New CWD research clouds safety issue

By Bob Frye Capital Correspondent

Harrisburg — Scientists have said for years that sportsmen
shouldn’t quit hunting just because chronic wasting disease is
present in some deer and elk herds.

They’re still saying that, even though new research indicates
that the disease has been found in muscle meat – the very venison
hunters might eat – from those animals.

That finding represents a significant change. Until now, the
prions that cause the disease were thought to have been confined to
the brains, spinal cords and lymph node tissues of sick cervids
like deer and elk.

In January, however, in an article published in the most recent
edition of the journal Science, researchers from Colorado and
Kentucky, said they have found “significant” amounts of prions in
the hamstring muscles of deer that had CWD.

“It shows us for the first time that muscle meat is also risk
material,” said Glenn Telling, an associate professor of
microbiology and immunology at the University of Kentucky and one
of the study’s co-authors. “It raises the possibility that people
consuming or handling these animals could be exposed to the
disease.”

Researchers were able to take prions from the muscles of
CWD-positive deer and inject them into the brains of
genetically-altered laboratory mice. Those mice did then contract
wasting disease, though over a longer-than-normal period of
time.

Normal mice that were injected with the same material did not
get sick, however. That means there’s still no evidence chronic
wasting disease can jump the species barrier from cervids to humans
under normal circumstances, said Walt Cotrell, veterinarian for the
Pennsylvania Game Commission.

The information revealed in this latest study is good to have,
as it represents “another piece of the puzzle,” he said. But it
“does not represent a huge alarm at this point” and should not
cause anyone to stop hunting or eating venison.

“It’s the kind of thing, like avian influenza, that is getting a
lot of press, but the scope of it is such that preparation is in
order, but not panic,” Cotrell said.

Mike Miller, a veterinarian with the Colorado Division of
Wildlife and another co-author of the study, apparently agrees.
Miller has been in the field doing research and could not be
reached for comment.

He told the Denver Post, however, that there’s still no evidence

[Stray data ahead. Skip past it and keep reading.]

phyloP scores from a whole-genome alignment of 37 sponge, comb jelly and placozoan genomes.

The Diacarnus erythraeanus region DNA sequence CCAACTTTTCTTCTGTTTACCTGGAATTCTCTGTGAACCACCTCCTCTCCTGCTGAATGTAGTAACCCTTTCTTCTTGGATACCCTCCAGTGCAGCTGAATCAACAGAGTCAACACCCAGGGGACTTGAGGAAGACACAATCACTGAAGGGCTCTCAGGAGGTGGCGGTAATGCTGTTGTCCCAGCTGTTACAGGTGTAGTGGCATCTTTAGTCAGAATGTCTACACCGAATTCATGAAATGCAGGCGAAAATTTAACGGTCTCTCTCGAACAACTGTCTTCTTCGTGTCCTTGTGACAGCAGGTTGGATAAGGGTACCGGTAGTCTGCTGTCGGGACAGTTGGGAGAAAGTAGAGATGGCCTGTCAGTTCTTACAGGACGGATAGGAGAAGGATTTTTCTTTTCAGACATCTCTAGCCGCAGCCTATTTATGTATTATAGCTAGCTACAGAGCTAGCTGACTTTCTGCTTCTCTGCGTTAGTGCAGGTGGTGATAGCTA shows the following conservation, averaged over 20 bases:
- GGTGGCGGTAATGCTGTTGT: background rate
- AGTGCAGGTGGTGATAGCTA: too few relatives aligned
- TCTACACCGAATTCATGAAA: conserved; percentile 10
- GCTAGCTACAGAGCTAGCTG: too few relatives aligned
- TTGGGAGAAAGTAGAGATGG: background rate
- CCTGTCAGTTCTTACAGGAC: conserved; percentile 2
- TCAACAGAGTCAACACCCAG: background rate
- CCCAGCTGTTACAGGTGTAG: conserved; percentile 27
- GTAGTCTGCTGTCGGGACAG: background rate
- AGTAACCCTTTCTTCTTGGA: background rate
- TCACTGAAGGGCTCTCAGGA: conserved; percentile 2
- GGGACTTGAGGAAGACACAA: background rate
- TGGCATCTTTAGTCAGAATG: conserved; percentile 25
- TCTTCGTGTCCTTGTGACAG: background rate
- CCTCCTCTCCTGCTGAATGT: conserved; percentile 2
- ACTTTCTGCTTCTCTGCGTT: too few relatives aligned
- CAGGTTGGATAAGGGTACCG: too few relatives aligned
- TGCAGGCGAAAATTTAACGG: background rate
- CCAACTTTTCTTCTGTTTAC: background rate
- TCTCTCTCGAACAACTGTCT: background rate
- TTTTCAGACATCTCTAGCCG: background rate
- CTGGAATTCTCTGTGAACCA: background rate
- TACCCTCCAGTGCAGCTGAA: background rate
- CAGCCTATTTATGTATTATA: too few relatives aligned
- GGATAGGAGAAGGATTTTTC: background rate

that a person has caught a brain disease by eating a sick deer.
Hunters who take normal precautions should continue to be fine.

“We’ve been saying for 10, 11 years now, ‘Don’t consume deer or
elk that appear to be sick,’” Miller told the Denver Post. “If
anything, this confirms that our standing recommendations are
appropriate.”

Chronic wasting disease has never been found in Pennsylvania,
and this latest research shouldn’t impact hunters who travel to
states that do have the disease. The Pennsylvania Department of
Agriculture and Game Commission in October banned the importation
of certain deer and elk carcass parts from states with CWD in their
free-ranging herds.

There are no plans to expand that ban to include muscle meat as
a result of this study, Cotrell said.

The study could have an effect on how wildlife agencies check
for sick deer in the long term, though. Until now, the only way to
tell if a deer or elk had CWD was to kill it and collect tissue
samples. Now, they may be able to monitor chronic wasting disease
by taking muscle samples from wild animals, Telling said.

In the meantime, researchers must continue to study the disease,
he said. It’s true, for example, that people who have eaten
mad-cow-infected beef have died from a related brain disease known
as variant Creutzfeldt-Jacob, so this latest research “raises the
stakes” for those who hunt or otherwise deal with deer and elk. But
there’s so much scientists don’t yet know about CWD.

“The behavior of prions if and when they cross the species
barrier is completely unpredictable. That’s the problem, there are
just so many unknowns in this area.”

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